• Discuss errors and diagnose problem and then work through problem - do not simply

re-teach the method

  • When revising or extending to harder numbers, refer back to expanded methods. This helps reinforce understanding and reminds children that they have an alternative to fall back on if they are having difficulties.

MULTIPLICATION TABLES

Learning multiplication facts is a vital part of any child’s mathematical development. Once rapid recall of multiplication facts becomes possible, a whole host of mathematical activities will seem easier. Children need to be able to recall multiplication facts in any order and also to derive associated division facts. The expectations for each year group are set out below:

Year 1

Count on or back in ones, twos, fives and tens and use this knowledge to derive the multiples of 2, 5 and 10 to the tenth multiple.

Year 2

Derive and recall multiplication facts for the 2, 5 and 10 times-tables and the related division facts.

Year 3

Derive and recall multiplication facts for the 2, 3, 4, 5, 8 and 10 times-tables and the corresponding division facts.

Year 4

Derive and recall multiplication facts up to 12 × 12, the corresponding division facts and multiples of numbers to 12 up to the twelfth multiple.

Year 5 and 6 practice and consolidation of previous years

When reciting tables the following pattern will be adhered to in all year groups for whole school consistency and consolidation.

One times two is two

Two times two is four

Three times two is six

And so on up to

Twelve times two is twenty four

 
 
 
St. Thomas of Canterbury Catholic Primary School

Religious Education Policy

Our Mission Statement

We are a Roman Catholic Community committed to:
  • Mutual respect, positive encouragement and participation
  • Recognising the different personal and educational needs of all pupils
  • The delivery of the full national curriculum together with a religious education syllabus approved by the Catholic Church
  • The highest standards of teaching, learning and performance
  • Maintaining a supportive partnership with parents, the parish and the wider community
  • The professional development of all staff
Aims

At St. Thomas’ we aim to educate the whole person based on the belief that the human and the divine are inseparable.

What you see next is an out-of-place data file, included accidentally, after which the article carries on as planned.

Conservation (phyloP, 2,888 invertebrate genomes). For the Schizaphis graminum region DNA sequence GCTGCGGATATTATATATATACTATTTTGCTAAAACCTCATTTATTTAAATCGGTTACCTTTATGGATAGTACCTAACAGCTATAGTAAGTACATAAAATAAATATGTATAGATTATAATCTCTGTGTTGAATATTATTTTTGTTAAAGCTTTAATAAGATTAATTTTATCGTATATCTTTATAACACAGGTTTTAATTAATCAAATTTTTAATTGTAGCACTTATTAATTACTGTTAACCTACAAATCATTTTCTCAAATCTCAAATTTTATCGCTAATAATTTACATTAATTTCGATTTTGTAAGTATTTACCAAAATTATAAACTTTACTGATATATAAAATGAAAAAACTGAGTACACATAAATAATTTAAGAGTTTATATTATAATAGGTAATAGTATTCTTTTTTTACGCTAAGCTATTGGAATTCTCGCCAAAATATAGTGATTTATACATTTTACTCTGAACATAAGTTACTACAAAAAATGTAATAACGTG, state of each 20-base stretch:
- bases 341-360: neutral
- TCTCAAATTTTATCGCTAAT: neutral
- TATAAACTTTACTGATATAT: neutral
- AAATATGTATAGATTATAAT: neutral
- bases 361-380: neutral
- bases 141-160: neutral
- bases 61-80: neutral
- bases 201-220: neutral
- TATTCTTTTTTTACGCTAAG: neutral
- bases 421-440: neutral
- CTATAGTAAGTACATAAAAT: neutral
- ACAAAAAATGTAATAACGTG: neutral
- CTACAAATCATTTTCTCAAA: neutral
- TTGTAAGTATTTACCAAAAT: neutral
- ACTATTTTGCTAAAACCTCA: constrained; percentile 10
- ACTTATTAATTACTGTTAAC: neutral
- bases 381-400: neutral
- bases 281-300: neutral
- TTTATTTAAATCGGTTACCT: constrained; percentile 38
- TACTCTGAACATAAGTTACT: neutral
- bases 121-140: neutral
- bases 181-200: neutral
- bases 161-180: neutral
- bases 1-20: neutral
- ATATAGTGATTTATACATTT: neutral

We provide:
  • A way of life based on Gospel values.
  • A sense of belonging to a community that places Jesus at its centre and therefore demonstrates the Christian values of respect, trust, honesty and cooperation.
  • A celebrating community which accepts prayer, assemblies, liturgies and worship as a vital part of everyday life, thus enhancing our pupils’ experience of and witness to Christ’s presence in today’s society.
  • Opportunities for our pupils to grow in their awareness of what it means to be a member of the Catholic Church.
  • An understanding and sympathetic appreciation of the faiths of others.
  • A familiarity with the religious language, signs, symbols and gestures of worship and prayer.
  • Opportunities for our pupils to move from an inherited faith (or non-faith) to a personal faith.
The teaching of Religious Education

The foundation of religious education at St. Thomas of Canterbury is the “Come and See” programme. The three themes are based on the main teachings of the Vatican Council and explore Church, Sacraments and Christian Living.

Week 1: EXPLORE

The life experiences of the children are explored. Key questions raised, shared, investigated and their significance reflected upon.

Weeks 2 & 3: REVEAL

This is the heart of the scheme where knowledge and understanding of the Catholic faith is revealed through the Word, in scripture, Tradition, doctrine, prayers rites and Christian living.

Week 4: RESPOND

This is where the learning is celebrated and final assessments made.

The teaching of others faiths and religions is part of the ‘Come and See’ scheme. Judaism is studied by everyone and is taught every year for one week. It gives us the opportunity to learn more about our Jewish sisters and brothers. Islam, Hinduism, and Sikhism rotate on a three year cycle with one week's teaching time.